The article titled How AI and Art Hold Each Other Accountable, written by Beth Jensen for the blog of the Stanford Institute for Human-Centered Artificial Intelligence (HAI) — where Dr. Fei-Fei Li and Dr. John Etchemendy are Denning Co-Directors — presents some interesting ideas about the roles that art and Artificial Intelligence (AI) can play in improving the creation of better technology.

The two areas seem to share a valuable relationship. According to Professor Michele Elam, who is also associated director for HAI, art and tech “are more often mutually informing and holding each other to account.” …


The AI Art Corner #6

Beth Jochim, creative AI lead Libre AI and writer; Twitter: @_bblurred

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Photo by Alexander Sinn on Unsplash

Mario Klingemann is a former Google Arts and Culture artist in residence, speaker, and pioneer in art created through the use of machine learning, deep learning, algorithms and coding. His work is exhibited worldwide, and his practice often takes in consideration the concepts of perception and creativity in relation to the use of computers.

In a recent interview with the Goethe Institute, he presented his work Mistaken Identity and discussed his ideas about what makes a work of art beautiful and interesting, qualities that can be difficult to find…


Beth Jochim, creative AI lead Libre AI; Twitter: @_bblurred

Behnaz Farahi is a designer and creative technologist who critically explores interactive environments and their relationship to the human body. Trained in architecture, she holds a PhD in Interdisciplinary Media Arts and Practice at the USC School of Cinematic Arts and is an Assistant Professor at the Department of Design, California State University, Long Beach.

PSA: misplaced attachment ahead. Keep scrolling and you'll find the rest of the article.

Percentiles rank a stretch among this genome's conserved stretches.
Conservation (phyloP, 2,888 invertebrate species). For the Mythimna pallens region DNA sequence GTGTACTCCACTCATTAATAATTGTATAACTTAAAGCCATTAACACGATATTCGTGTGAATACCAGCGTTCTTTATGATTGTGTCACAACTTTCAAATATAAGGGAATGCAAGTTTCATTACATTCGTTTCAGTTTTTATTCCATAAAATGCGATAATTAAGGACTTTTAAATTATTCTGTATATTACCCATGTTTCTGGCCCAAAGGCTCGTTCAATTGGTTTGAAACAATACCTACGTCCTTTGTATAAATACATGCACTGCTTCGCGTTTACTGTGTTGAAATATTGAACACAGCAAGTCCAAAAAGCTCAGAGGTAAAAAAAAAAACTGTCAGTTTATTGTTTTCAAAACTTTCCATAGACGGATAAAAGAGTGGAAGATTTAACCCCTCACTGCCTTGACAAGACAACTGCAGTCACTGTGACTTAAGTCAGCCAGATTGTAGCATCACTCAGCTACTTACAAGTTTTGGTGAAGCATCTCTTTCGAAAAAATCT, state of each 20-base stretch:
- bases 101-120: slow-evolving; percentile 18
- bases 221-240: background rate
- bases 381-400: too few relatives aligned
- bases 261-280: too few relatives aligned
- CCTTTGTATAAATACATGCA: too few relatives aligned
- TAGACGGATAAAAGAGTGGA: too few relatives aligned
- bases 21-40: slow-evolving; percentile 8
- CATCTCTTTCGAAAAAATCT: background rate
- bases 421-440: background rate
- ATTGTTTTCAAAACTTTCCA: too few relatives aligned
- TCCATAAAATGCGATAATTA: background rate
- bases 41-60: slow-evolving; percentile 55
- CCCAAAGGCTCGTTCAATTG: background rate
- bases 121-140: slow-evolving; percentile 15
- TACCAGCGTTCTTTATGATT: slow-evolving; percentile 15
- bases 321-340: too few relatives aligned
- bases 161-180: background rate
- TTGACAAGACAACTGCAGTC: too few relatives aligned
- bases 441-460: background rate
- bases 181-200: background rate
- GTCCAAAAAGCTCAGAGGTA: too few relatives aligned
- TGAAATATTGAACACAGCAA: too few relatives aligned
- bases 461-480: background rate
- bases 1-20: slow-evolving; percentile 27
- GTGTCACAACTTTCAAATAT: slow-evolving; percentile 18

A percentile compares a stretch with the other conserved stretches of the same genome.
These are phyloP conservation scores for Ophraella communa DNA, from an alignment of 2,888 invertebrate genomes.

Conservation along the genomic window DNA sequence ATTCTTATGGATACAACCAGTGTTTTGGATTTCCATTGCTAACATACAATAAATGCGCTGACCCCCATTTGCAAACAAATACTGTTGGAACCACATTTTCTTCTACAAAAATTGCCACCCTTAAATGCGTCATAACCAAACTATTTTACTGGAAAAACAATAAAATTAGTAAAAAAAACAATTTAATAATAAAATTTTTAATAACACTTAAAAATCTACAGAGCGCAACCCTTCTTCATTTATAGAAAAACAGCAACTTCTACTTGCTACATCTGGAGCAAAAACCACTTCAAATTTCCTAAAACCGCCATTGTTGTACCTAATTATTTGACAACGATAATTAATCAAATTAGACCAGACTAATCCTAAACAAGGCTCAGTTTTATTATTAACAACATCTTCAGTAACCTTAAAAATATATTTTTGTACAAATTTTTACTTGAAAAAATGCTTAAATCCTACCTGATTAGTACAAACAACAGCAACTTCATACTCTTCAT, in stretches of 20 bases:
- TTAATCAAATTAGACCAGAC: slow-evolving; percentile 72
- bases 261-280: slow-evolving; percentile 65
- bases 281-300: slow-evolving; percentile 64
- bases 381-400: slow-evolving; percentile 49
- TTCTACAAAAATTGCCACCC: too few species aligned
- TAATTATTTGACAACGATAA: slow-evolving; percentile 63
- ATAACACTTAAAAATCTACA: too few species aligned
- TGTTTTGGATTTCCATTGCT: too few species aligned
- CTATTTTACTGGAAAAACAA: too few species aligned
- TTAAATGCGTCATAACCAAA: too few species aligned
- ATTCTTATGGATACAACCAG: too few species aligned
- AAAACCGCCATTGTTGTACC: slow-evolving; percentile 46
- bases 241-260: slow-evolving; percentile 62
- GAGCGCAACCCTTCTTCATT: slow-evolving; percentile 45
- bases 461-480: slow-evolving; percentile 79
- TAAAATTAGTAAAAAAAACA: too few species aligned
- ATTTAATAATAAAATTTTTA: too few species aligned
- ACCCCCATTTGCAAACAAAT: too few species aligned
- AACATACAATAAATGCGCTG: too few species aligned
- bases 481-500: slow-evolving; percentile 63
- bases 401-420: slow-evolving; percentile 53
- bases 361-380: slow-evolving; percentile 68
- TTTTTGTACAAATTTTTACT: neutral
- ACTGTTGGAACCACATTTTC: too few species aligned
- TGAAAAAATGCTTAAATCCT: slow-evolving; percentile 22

I discovered her work when I briefly introduce the 3D interactive online exhibition Returning the Gaze, and I was very impressed by the underlying vision of it.

Farahi uses garments and architectural elements as extensions of our skin and brain to create new ways of interaction between the human body and the world around us. …


The AI Art Corner #4

Beth Jochim, creative AI lead Libre AI; Twitter: @_bblurred

“Logic will get you from A to B. Imagination will take you everywhere.” — Albert Einstein

[Fig.1]A Dream within a Dream”: Playform Studio Exhibition Artist Talks.

A Dream Within a Dream is the evocative title of the exhibition curated by art advisor Jessica Davidson on Artsy. The virtual group show presents 36 artworks, between limited editions and one-of-a-kind pieces, created by artists Carla Gannis, Qinza Najm, Patrick Lichty, Tesla Mir, Anne Spalter, and Travis LeRoy Southworth in collaboration with Playform Studio [1].

In her introduction, Davidson, who works with innovative art businesses in the tech sector, has drawn a parallel between the existential questions of our digital age with those posed by American poet Edgar Allan Poe in the poem A Dream within a Dream (published in 1849), where he explores the very essence of reality and illusion. …

About

Beth Jochim

Creative AI Lead at Libre AI, and Co-founder at Cueva Gallery. I write about the intersection of technology and arts with a focus on Artificial Intelligence.